Federal traffic safety chief Joan Claybrook announced plans to require auto makers to place tamper-resistant odometers in their new cars beginning in 1980 as part of an effort to combat what she called "the billion-dollar fraud" of turning back milleage figures on autos at the time of sale.

The rules would set new requirements on the accuracy of speedometers and odometers, and provide for some form of indication when a car's odometer passes 100,000.

Claybrook said the national highway traffic safety administration regulations also call for speedometers on 1980 model cars to read only to a maximum of 85 miles an hour. And, she wants the 55 mph reading on the speedometer to be highlighted to remind drivers to observe the national speed limit.

Claybrook said there were two major effects of odometer tampering, which would become a federal crime under the proposal.

"Someone who purchases a car that they think has only gone 20,000 miles presumes that it is in far better shape than in fact it is if it has gone 60,000 miles," she said. "So they might not check the brakes or have the car overhauled or do any of those things that you would do if the car were older - and that's a safety hazard."

"Secondly, people lose a lot of money," she added. "One of the cheapest wasy to manufacture money is to turn the odometer back. The fraud involved is in the billion-dollar range, and I wouldn't be surprised if it was far in excess of that."

Claybrook said the auto industry "has no reason not to support the measure," which would require vehicle dealers and distributors to retain mileage disclosure statements issued by and to them for four years.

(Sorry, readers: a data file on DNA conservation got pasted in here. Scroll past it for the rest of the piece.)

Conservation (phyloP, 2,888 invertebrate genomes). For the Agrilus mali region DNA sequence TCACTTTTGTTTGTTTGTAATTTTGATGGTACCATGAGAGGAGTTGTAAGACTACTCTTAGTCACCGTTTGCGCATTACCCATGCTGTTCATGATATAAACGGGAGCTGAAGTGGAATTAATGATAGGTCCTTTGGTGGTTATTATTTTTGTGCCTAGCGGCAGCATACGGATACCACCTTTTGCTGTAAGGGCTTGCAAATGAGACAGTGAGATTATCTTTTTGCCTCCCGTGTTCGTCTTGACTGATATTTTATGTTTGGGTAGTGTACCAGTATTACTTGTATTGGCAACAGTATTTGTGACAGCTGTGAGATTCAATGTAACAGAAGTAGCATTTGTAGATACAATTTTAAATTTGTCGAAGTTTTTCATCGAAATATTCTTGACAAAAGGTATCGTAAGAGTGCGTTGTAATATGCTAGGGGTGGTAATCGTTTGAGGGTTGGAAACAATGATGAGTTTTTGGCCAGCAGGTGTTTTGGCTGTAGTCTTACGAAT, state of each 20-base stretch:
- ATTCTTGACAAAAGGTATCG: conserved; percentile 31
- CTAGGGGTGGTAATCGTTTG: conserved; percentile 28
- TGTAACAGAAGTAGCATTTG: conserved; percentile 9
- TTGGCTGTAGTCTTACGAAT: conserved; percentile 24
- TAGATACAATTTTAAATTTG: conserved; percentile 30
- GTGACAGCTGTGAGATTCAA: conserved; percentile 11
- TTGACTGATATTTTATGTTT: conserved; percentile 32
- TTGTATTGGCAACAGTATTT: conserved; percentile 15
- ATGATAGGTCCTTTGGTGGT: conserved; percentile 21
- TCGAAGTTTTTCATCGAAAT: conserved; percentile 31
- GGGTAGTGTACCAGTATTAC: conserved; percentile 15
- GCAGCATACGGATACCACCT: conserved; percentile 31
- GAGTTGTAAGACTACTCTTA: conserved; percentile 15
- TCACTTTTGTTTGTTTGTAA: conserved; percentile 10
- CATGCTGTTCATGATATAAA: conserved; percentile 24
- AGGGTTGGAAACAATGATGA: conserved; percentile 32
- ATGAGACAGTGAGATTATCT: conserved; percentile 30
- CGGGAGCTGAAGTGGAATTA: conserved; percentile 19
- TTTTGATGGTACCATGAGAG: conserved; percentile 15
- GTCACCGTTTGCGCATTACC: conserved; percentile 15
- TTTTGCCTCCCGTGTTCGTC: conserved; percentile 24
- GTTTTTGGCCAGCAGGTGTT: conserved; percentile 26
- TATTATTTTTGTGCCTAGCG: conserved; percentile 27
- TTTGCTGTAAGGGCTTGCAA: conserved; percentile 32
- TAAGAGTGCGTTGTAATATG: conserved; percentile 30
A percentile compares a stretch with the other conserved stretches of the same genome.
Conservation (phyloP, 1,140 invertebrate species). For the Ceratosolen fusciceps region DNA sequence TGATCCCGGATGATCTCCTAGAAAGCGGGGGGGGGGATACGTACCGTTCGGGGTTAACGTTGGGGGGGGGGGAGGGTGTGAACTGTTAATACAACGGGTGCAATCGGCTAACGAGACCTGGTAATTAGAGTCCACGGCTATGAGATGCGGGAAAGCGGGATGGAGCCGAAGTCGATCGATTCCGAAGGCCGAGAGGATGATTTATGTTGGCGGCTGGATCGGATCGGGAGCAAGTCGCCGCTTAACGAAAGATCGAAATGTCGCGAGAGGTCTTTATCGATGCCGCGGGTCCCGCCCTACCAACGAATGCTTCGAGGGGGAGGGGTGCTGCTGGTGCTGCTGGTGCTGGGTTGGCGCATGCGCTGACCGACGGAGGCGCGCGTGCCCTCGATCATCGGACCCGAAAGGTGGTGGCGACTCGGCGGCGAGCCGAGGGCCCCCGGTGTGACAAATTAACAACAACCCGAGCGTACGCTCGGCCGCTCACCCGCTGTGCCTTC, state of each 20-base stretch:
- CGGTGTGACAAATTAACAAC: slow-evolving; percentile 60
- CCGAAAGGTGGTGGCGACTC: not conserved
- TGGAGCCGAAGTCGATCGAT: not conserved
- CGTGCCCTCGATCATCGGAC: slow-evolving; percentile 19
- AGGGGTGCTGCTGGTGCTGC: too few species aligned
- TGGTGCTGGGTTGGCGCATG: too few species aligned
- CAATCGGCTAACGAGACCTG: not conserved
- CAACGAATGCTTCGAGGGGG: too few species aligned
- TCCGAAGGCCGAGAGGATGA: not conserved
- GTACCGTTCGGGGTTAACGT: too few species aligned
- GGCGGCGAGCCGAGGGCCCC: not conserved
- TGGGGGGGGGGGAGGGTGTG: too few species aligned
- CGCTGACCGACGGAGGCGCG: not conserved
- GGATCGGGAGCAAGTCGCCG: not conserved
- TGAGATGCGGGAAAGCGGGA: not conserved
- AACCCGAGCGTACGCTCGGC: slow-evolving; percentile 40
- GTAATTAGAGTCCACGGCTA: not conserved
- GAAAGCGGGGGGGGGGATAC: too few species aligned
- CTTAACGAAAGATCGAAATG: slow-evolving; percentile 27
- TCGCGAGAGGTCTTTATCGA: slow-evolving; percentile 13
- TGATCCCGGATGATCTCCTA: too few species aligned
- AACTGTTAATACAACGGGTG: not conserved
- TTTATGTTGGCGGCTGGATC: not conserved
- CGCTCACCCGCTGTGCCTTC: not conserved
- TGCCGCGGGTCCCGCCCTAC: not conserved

The regulations also would call on states to include odometer information on state certificates of title.

In addition to the odometer rules, Claybrook said that, within a month, she expected the NHTSA to propose new standards aimed at making it harder to steal a car.

Claybrook said "the annual cost to society of auto theft is conservatively estimated at over one billion dollars, but a recent study puts the cost between $2.6 and $3.6 billion." There is a need for more protection against theft, she added.

She said her proposals "would make it much more difficult for thieves to hot-wire ignition systems, jimmy door locks, duplicate ignition keys and get under the hood of a vehicle."

"We are concerned, of course, with vehicle theft and its relation to safety because stolen cars are involved in accidents at a phenomenal rate - something like 220 times the normal accident rate," she added.

Some auto makers have taken their own steps to combat theft, Claybrook said. She singled out Ford Motor Co. for developing a door-lock button that is so rounded at the top that a coat hanger put through a window crack cannot hook it and open the door.

She also said that other possible mandated security improvements might include special latches that only allow a hood to be opened from inside the car and separate keys for the ignition and door-locks.

The fines against auto amkers for violating any of the federal safety regulations that are approved can run up to $1,000 a vehicle, up to a total of $800,000.

Although representatives of Ford and General Motors Corp. attended the press conference, held at the Department of Transportation, neither would comment on the proposals.